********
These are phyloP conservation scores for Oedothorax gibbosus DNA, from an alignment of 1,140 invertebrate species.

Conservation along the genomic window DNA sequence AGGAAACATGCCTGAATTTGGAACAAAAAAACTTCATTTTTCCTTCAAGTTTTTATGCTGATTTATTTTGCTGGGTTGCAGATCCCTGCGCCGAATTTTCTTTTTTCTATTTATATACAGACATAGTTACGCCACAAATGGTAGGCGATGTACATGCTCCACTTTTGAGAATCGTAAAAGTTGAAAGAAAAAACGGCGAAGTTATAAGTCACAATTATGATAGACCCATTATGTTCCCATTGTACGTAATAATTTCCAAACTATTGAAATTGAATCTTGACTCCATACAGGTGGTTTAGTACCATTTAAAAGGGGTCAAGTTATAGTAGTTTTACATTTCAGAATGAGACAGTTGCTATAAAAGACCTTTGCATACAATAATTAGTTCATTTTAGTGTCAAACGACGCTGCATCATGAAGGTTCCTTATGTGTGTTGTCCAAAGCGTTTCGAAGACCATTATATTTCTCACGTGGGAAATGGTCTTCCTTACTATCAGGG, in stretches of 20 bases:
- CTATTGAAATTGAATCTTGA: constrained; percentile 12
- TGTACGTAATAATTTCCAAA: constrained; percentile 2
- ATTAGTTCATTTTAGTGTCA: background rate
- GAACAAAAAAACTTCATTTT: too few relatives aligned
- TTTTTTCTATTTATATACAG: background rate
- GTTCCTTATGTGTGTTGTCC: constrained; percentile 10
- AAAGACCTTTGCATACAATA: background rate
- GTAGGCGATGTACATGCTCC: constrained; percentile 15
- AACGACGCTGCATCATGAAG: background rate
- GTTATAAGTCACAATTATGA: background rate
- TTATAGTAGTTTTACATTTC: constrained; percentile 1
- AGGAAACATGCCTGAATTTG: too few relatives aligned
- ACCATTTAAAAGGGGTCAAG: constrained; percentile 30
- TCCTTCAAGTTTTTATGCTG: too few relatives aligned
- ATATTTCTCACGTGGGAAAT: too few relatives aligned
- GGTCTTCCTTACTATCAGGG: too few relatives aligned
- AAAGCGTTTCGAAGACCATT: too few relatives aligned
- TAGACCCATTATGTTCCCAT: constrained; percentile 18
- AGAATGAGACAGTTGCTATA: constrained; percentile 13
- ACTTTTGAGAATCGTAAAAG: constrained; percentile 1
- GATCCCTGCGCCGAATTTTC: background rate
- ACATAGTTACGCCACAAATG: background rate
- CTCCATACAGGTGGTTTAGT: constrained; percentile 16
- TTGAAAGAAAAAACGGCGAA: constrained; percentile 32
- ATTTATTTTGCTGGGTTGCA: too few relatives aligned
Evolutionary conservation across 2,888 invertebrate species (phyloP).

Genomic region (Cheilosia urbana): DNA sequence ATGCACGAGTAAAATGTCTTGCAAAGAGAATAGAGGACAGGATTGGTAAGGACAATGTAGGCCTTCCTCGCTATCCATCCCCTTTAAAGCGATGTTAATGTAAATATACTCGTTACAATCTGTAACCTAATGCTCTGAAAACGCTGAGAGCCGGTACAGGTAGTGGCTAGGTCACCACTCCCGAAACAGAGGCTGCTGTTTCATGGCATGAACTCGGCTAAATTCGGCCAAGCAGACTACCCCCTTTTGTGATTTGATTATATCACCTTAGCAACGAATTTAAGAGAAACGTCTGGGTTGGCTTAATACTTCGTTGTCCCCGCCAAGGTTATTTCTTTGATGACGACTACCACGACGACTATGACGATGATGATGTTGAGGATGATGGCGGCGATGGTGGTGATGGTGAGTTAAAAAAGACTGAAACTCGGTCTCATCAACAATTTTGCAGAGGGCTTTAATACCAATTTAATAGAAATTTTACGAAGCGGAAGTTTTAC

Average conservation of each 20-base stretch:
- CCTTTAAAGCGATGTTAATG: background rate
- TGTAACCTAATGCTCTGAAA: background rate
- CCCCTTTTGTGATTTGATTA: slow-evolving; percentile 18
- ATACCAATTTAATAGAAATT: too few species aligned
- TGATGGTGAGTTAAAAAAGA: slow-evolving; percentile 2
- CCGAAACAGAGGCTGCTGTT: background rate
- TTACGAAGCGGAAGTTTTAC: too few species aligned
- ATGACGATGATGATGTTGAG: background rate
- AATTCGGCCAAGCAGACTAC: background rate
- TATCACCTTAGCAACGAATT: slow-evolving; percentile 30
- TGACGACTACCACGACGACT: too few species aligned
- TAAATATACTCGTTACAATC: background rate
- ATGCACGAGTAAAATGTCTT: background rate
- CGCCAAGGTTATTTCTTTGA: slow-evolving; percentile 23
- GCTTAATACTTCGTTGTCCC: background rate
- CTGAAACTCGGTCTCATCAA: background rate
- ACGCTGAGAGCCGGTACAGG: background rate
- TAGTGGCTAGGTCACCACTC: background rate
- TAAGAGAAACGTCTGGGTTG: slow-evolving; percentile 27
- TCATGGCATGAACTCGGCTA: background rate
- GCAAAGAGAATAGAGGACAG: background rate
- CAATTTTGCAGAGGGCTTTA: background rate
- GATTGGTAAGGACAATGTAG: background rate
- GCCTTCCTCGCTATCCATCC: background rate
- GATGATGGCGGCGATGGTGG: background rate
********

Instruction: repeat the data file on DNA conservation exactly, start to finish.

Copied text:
These are phyloP conservation scores for Oedothorax gibbosus DNA, from an alignment of 1,140 invertebrate species.

Conservation along the genomic window DNA sequence AGGAAACATGCCTGAATTTGGAACAAAAAAACTTCATTTTTCCTTCAAGTTTTTATGCTGATTTATTTTGCTGGGTTGCAGATCCCTGCGCCGAATTTTCTTTTTTCTATTTATATACAGACATAGTTACGCCACAAATGGTAGGCGATGTACATGCTCCACTTTTGAGAATCGTAAAAGTTGAAAGAAAAAACGGCGAAGTTATAAGTCACAATTATGATAGACCCATTATGTTCCCATTGTACGTAATAATTTCCAAACTATTGAAATTGAATCTTGACTCCATACAGGTGGTTTAGTACCATTTAAAAGGGGTCAAGTTATAGTAGTTTTACATTTCAGAATGAGACAGTTGCTATAAAAGACCTTTGCATACAATAATTAGTTCATTTTAGTGTCAAACGACGCTGCATCATGAAGGTTCCTTATGTGTGTTGTCCAAAGCGTTTCGAAGACCATTATATTTCTCACGTGGGAAATGGTCTTCCTTACTATCAGGG, in stretches of 20 bases:
- CTATTGAAATTGAATCTTGA: constrained; percentile 12
- TGTACGTAATAATTTCCAAA: constrained; percentile 2
- ATTAGTTCATTTTAGTGTCA: background rate
- GAACAAAAAAACTTCATTTT: too few relatives aligned
- TTTTTTCTATTTATATACAG: background rate
- GTTCCTTATGTGTGTTGTCC: constrained; percentile 10
- AAAGACCTTTGCATACAATA: background rate
- GTAGGCGATGTACATGCTCC: constrained; percentile 15
- AACGACGCTGCATCATGAAG: background rate
- GTTATAAGTCACAATTATGA: background rate
- TTATAGTAGTTTTACATTTC: constrained; percentile 1
- AGGAAACATGCCTGAATTTG: too few relatives aligned
- ACCATTTAAAAGGGGTCAAG: constrained; percentile 30
- TCCTTCAAGTTTTTATGCTG: too few relatives aligned
- ATATTTCTCACGTGGGAAAT: too few relatives aligned
- GGTCTTCCTTACTATCAGGG: too few relatives aligned
- AAAGCGTTTCGAAGACCATT: too few relatives aligned
- TAGACCCATTATGTTCCCAT: constrained; percentile 18
- AGAATGAGACAGTTGCTATA: constrained; percentile 13
- ACTTTTGAGAATCGTAAAAG: constrained; percentile 1
- GATCCCTGCGCCGAATTTTC: background rate
- ACATAGTTACGCCACAAATG: background rate
- CTCCATACAGGTGGTTTAGT: constrained; percentile 16
- TTGAAAGAAAAAACGGCGAA: constrained; percentile 32
- ATTTATTTTGCTGGGTTGCA: too few relatives aligned
Evolutionary conservation across 2,888 invertebrate species (phyloP).

Genomic region (Cheilosia urbana): DNA sequence ATGCACGAGTAAAATGTCTTGCAAAGAGAATAGAGGACAGGATTGGTAAGGACAATGTAGGCCTTCCTCGCTATCCATCCCCTTTAAAGCGATGTTAATGTAAATATACTCGTTACAATCTGTAACCTAATGCTCTGAAAACGCTGAGAGCCGGTACAGGTAGTGGCTAGGTCACCACTCCCGAAACAGAGGCTGCTGTTTCATGGCATGAACTCGGCTAAATTCGGCCAAGCAGACTACCCCCTTTTGTGATTTGATTATATCACCTTAGCAACGAATTTAAGAGAAACGTCTGGGTTGGCTTAATACTTCGTTGTCCCCGCCAAGGTTATTTCTTTGATGACGACTACCACGACGACTATGACGATGATGATGTTGAGGATGATGGCGGCGATGGTGGTGATGGTGAGTTAAAAAAGACTGAAACTCGGTCTCATCAACAATTTTGCAGAGGGCTTTAATACCAATTTAATAGAAATTTTACGAAGCGGAAGTTTTAC

Average conservation of each 20-base stretch:
- CCTTTAAAGCGATGTTAATG: background rate
- TGTAACCTAATGCTCTGAAA: background rate
- CCCCTTTTGTGATTTGATTA: slow-evolving; percentile 18
- ATACCAATTTAATAGAAATT: too few species aligned
- TGATGGTGAGTTAAAAAAGA: slow-evolving; percentile 2
- CCGAAACAGAGGCTGCTGTT: background rate
- TTACGAAGCGGAAGTTTTAC: too few species aligned
- ATGACGATGATGATGTTGAG: background rate
- AATTCGGCCAAGCAGACTAC: background rate
- TATCACCTTAGCAACGAATT: slow-evolving; percentile 30
- TGACGACTACCACGACGACT: too few species aligned
- TAAATATACTCGTTACAATC: background rate
- ATGCACGAGTAAAATGTCTT: background rate
- CGCCAAGGTTATTTCTTTGA: slow-evolving; percentile 23
- GCTTAATACTTCGTTGTCCC: background rate
- CTGAAACTCGGTCTCATCAA: background rate
- ACGCTGAGAGCCGGTACAGG: background rate
- TAGTGGCTAGGTCACCACTC: background rate
- TAAGAGAAACGTCTGGGTTG: slow-evolving; percentile 27
- TCATGGCATGAACTCGGCTA: background rate
- GCAAAGAGAATAGAGGACAG: background rate
- CAATTTTGCAGAGGGCTTTA: background rate
- GATTGGTAAGGACAATGTAG: background rate
- GCCTTCCTCGCTATCCATCC: background rate
- GATGATGGCGGCGATGGTGG: background rate